Being exposed to arguments between parents is associated with the way babies' brains process emotional tone of voice, according to a new study to be published in Psychological Science, a journal of the Association for Psychological Science.
The study, conducted by graduate student Alice Graham with her advisors Phil Fisher and Jennifer Pfeifer of the University of Oregon, found that infants respond to angry tone of voice, even when they're asleep.
Babies' brains are highly plastic, allowing them to develop in response to the environments and encounters they experience. But this plasticity comes with a certain degree of vulnerability -- research has shown that severe stress, such as maltreatment or institutionalization, can have a significant, negative impact on child development.
Graham and colleagues wondered what the impact of more moderate stressors might be.
"We were interested in whether a common source of early stress in children's lives -- conflict between parents -- is associated with how infants' brains function," says Graham.
Graham and colleagues decided to take advantage of recent developments in fMRI scanning with infants to answer this question.
Twenty infants, ranging in age from 6 to 12 months, came into the lab at their regular bedtime. While they were asleep in the scanner, the infants were presented with nonsense sentences spoken in very angry, mildly angry, happy, and neutral tones of voice by a male adult.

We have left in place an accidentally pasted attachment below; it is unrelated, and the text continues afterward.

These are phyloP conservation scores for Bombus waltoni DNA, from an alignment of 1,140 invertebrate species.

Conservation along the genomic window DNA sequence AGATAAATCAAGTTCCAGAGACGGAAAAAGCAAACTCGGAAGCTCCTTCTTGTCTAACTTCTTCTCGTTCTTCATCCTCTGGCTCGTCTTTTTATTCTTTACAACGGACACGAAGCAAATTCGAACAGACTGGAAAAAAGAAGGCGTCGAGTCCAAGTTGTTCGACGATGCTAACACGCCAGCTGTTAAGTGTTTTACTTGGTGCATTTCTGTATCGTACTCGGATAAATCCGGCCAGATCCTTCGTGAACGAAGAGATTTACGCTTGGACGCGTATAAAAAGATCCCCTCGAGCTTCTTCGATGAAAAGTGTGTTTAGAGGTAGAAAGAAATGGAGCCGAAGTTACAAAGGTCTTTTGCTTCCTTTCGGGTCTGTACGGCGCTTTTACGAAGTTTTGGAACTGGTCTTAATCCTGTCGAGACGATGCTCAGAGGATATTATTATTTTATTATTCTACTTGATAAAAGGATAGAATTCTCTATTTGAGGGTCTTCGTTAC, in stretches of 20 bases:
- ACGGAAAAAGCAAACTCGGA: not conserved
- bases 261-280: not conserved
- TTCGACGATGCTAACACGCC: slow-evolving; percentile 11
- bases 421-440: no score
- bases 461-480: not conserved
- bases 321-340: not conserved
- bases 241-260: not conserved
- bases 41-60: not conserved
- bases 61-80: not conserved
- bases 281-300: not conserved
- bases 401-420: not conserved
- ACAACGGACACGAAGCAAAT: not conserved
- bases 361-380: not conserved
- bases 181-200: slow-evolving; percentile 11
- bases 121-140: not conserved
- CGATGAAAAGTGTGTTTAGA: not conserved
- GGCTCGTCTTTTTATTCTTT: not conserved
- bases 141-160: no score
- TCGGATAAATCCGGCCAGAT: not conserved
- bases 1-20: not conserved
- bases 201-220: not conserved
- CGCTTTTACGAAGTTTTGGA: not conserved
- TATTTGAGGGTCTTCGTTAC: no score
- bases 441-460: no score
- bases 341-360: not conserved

"Even during sleep, infants showed distinct patterns of brain activity depending on the emotional tone of voice we presented," says Graham.
The researchers found that infants from high conflict homes showed greater reactivity to very angry tone of voice in brain areas linked to stress and emotion regulation, such as the anterior cingulate cortex, caudate, thalamus, and hypothalamus.
Previous research with animals has shown that these brain areas play an important role in the impact of early life stress on development -- the results of this new study suggest that the same might be true for human infants.
According to Graham and colleagues, these findings show that babies are not oblivious to their parents' conflicts, and exposure to these conflicts may influence the way babies' brains process emotion and stress.
Support for this work was provided by the Center for Drug Abuse Prevention in the Child Welfare System (1-P30-DA023920); the Early Experience, Stress, and Neurobehavioral Development Center (1-P50-MH078105); a Ruth L. Kirschstein National Research Service Award (F31-10667639); and the Lewis Center for NeuroImaging at the University of Oregon.
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